Worse for viewers, Carrie’s story and her friends are basically about the extreme privilege of white women in an economically stratified, racially segregated city.
Carrie reacted to a life failure – after being repeatedly betrayed by Iden to help her buy her apartment and a house next door, she was being intimidated and revamped with it – taking real accountability Instead of telling about the financial success of his friends. For her bad decisions until one of them (Charlett) takes her out. Miranda (for some inexplicable reason) threw herself into co-parenting and then a marriage with Steve despite her innumerable faults – her inability to remain faithful – but she did not see “Mother Track” again without seeing the law. Maintained a high-flying career. “Or dealing with any real childcare concerns. Carrie’s career always overtook her never-ending relationship drama, but, because poverty is for other people – which we don’t see in most shows – its But there is hardly any effect.
In its original incarnation, the show largely lacked material, making it a return to its universe, in fact, the exception of Samantha – a self-made career woman who pursued sexual pleasure with both women and men , Which would be today’s standard, pioneers; Survived both the possibility of marriage and children; smoked weed; Lack of body; And the survivors lived, first, through breast cancer and then menopause without giving a social message that proclaims older women as indiscriminate or immoral.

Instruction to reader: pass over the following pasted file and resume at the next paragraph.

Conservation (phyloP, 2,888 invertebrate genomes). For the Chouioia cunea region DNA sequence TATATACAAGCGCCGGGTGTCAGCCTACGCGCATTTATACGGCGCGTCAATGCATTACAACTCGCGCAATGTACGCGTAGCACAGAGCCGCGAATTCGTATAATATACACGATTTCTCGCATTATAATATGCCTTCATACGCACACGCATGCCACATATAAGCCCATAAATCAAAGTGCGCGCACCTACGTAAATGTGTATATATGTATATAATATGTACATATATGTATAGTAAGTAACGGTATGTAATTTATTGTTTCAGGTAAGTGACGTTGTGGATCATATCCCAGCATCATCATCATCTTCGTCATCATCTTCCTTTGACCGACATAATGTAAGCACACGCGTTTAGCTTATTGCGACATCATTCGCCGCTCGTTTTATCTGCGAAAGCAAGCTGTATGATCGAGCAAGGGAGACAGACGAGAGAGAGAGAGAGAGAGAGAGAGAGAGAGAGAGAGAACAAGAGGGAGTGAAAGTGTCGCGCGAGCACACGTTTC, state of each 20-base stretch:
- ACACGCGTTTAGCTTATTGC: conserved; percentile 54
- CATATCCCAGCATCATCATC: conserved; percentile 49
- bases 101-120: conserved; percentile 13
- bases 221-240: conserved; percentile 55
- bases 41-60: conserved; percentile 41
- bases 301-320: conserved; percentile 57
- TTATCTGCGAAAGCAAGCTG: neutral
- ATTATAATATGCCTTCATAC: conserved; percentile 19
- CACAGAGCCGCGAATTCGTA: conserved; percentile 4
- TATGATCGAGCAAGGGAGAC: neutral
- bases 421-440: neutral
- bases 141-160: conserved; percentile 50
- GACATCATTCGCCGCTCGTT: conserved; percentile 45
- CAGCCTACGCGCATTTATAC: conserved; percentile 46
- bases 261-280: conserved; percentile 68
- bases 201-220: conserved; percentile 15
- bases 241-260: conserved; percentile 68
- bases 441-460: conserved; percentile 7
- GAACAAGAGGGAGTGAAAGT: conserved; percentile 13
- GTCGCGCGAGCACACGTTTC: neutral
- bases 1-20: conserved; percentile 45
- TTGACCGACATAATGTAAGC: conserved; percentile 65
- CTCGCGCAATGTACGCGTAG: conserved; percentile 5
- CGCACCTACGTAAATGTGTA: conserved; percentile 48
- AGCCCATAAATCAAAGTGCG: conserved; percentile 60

And the character who is not returning for more than 50 version of “SATC”.
The show is basically about the extreme privilege of white women in an economically stratified, racially segregated city.
So, what’s left? This is clearly not going to be joyous for Samantha (if something like that exists); Clear chain open for authors With samantha’s death – She had breast cancer, after all – which would not make for a fun or enjoyable watch. And even though his absence is explained in somewhat less depressing fashion, the problem is that the show relies on a framing of New York City as a predominantly white playground where the only occasional guest star is a paper bag. Deeper than.
It is not necessary to see Cynthia Nixon’s Running Mirror for public office (and her loss) in Miranda, unless the show is well acted with Gentrification – especially in Brooklyn, where she moved towards the end of the series Went. Charlotte married her Jewish divorce lawyer and raised Jewish children, who might have meaningfully addressed the rising tide of antisemitism – but she was part of a nebulize fundraiser for millions affected by Kovid. Is likely to show some more attention to art. -19 and how would Carrie write about the terrible hardships of marrying a rich white man – or has he moved on to publish slim fictional novels of life in the city that are not the same as the lives of most people in the city?
Watching Carrie, Miranda and Charlotte (Santha Santha) connect with the events of 2021 – which would involve race and racism – only to force them to when they were going to be honest about what they were How privileged and how much clarity there was for years. Outside his carefully constructed bubble of wealth in his interactions with the world. But Samantha was usually the only one who was truly honest in herself and her journey – and held others to the most difficult account. America has gone through an incredibly difficult couple of years, and I can think of nothing less relaxing than returning to the same old whitewashed fantasies of big city life.